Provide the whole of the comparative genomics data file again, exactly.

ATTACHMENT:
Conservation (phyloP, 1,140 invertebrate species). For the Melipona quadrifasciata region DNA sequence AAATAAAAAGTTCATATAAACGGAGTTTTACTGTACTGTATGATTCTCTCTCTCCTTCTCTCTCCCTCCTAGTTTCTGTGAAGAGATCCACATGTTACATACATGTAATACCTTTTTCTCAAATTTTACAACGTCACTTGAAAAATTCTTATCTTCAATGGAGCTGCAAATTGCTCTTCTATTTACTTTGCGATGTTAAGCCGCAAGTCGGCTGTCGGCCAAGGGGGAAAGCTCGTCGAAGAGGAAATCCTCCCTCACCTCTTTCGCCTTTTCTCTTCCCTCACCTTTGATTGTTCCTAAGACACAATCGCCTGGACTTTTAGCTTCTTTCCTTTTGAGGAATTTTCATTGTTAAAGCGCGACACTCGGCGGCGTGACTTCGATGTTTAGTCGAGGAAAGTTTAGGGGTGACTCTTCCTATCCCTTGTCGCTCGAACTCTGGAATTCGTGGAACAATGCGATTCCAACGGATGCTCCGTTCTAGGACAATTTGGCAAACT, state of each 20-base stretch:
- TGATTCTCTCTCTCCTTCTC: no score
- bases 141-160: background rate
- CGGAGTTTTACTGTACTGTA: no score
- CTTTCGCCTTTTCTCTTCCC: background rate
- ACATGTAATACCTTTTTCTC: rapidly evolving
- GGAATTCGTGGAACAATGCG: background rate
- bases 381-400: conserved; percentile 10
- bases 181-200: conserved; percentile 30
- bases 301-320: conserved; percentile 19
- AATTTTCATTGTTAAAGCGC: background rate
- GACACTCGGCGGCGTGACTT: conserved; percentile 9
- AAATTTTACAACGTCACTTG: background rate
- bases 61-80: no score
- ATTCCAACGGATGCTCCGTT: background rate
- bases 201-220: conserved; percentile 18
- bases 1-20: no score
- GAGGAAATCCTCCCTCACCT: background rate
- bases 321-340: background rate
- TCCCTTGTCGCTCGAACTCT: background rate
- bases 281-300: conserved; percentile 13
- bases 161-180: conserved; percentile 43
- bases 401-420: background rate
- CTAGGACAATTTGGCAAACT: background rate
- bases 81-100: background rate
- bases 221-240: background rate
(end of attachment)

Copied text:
Conservation (phyloP, 1,140 invertebrate species). For the Melipona quadrifasciata region DNA sequence AAATAAAAAGTTCATATAAACGGAGTTTTACTGTACTGTATGATTCTCTCTCTCCTTCTCTCTCCCTCCTAGTTTCTGTGAAGAGATCCACATGTTACATACATGTAATACCTTTTTCTCAAATTTTACAACGTCACTTGAAAAATTCTTATCTTCAATGGAGCTGCAAATTGCTCTTCTATTTACTTTGCGATGTTAAGCCGCAAGTCGGCTGTCGGCCAAGGGGGAAAGCTCGTCGAAGAGGAAATCCTCCCTCACCTCTTTCGCCTTTTCTCTTCCCTCACCTTTGATTGTTCCTAAGACACAATCGCCTGGACTTTTAGCTTCTTTCCTTTTGAGGAATTTTCATTGTTAAAGCGCGACACTCGGCGGCGTGACTTCGATGTTTAGTCGAGGAAAGTTTAGGGGTGACTCTTCCTATCCCTTGTCGCTCGAACTCTGGAATTCGTGGAACAATGCGATTCCAACGGATGCTCCGTTCTAGGACAATTTGGCAAACT, state of each 20-base stretch:
- TGATTCTCTCTCTCCTTCTC: no score
- bases 141-160: background rate
- CGGAGTTTTACTGTACTGTA: no score
- CTTTCGCCTTTTCTCTTCCC: background rate
- ACATGTAATACCTTTTTCTC: rapidly evolving
- GGAATTCGTGGAACAATGCG: background rate
- bases 381-400: conserved; percentile 10
- bases 181-200: conserved; percentile 30
- bases 301-320: conserved; percentile 19
- AATTTTCATTGTTAAAGCGC: background rate
- GACACTCGGCGGCGTGACTT: conserved; percentile 9
- AAATTTTACAACGTCACTTG: background rate
- bases 61-80: no score
- ATTCCAACGGATGCTCCGTT: background rate
- bases 201-220: conserved; percentile 18
- bases 1-20: no score
- GAGGAAATCCTCCCTCACCT: background rate
- bases 321-340: background rate
- TCCCTTGTCGCTCGAACTCT: background rate
- bases 281-300: conserved; percentile 13
- bases 161-180: conserved; percentile 43
- bases 401-420: background rate
- CTAGGACAATTTGGCAAACT: background rate
- bases 81-100: background rate
- bases 221-240: background rate